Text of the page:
4. Listen to your body.
“Everyone’s advice about morning sickness was to eat crackers and bread and simple carbs. But carbs made it so much worse for me,” Anna P., 32, tells SELF. “I realized pretty quickly that my body needed a lot more protein, and the fattier, the better. Bacon turned out to be a lifesaver!” Having an egg sandwich with bacon every day helped fight morning sickness like nothing else, Anna says.
Experts don’t fully understand why pregnancy cravings happen and what they might mean. But if one specific food helps you find relief from morning sickness, that’s great, Dr. Minkin says. If your cravings are so intense that you’re concerned about having too much of any one food during your pregnancy, that’s definitely something to discuss with your doctor.
5. Try to find a mantra or mindfulness practice that works for you.
Alexandra V., 30, tells SELF that she experienced a lot of anxious feelings in the first trimester, which is when miscarriage is most common. “Establishing a mindfulness practice in the first trimester was a great way for me to cultivate a meaningful connection and nurture the pregnancy and baby,” she says. “I also found it helpful to have a mantra for when I was feeling particularly anxious, like, ‘My baby is secure, and my body knows what to do.’”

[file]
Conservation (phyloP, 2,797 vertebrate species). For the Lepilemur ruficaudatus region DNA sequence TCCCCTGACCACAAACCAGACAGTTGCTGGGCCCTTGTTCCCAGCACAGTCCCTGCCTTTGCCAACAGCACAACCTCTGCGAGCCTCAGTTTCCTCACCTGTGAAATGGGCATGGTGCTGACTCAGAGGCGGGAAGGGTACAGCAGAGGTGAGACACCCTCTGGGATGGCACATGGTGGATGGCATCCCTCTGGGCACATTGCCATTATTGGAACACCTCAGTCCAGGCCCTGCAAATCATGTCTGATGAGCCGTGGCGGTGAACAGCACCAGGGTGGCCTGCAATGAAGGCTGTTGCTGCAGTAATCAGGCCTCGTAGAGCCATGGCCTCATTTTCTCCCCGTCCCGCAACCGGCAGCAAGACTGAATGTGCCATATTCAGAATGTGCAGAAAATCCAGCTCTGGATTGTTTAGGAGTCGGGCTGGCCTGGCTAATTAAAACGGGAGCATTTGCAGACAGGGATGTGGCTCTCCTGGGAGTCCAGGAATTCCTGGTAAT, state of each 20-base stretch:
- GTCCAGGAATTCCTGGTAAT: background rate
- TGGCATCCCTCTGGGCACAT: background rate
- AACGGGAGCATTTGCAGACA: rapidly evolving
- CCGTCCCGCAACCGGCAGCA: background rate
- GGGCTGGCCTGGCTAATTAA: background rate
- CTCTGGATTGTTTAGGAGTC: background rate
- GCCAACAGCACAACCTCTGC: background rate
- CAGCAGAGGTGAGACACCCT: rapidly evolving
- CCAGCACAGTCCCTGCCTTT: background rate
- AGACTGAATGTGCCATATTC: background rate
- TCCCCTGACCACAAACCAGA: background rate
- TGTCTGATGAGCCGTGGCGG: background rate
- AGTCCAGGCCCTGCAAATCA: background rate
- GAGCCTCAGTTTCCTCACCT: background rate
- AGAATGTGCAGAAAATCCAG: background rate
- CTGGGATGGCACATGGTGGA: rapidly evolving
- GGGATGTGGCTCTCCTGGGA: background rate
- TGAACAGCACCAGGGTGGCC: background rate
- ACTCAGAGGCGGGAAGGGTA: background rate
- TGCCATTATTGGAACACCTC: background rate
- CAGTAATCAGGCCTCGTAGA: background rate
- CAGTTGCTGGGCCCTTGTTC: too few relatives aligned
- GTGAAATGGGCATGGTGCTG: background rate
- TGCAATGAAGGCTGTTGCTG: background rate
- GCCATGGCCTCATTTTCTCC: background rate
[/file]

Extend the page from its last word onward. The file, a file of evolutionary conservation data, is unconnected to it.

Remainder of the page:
For some people, mindfulness can be helpful in dealing with the new stresses of pregnancy, Dr. Dawson-Chalat says. Even if you’re not big on mindfulness or mantras, she recommends identifying some calming activities you can lean on when feeling anxious, like listening to your favorite piece of music or reading some of your favorite poetry. “This is a practice you can continue with your baby when they are outside of the womb,” she says.
Keep in mind, though, that there’s a difference between typical anxious feelings in pregnancy and having an anxiety disorder that’s really impacting your life. If you think you need to see a mental health professional for anxiety but aren’t sure where to find one, here’s SELF’s guide to finding an affordable therapist.
6. Move in whatever ways are helpful and safe for you.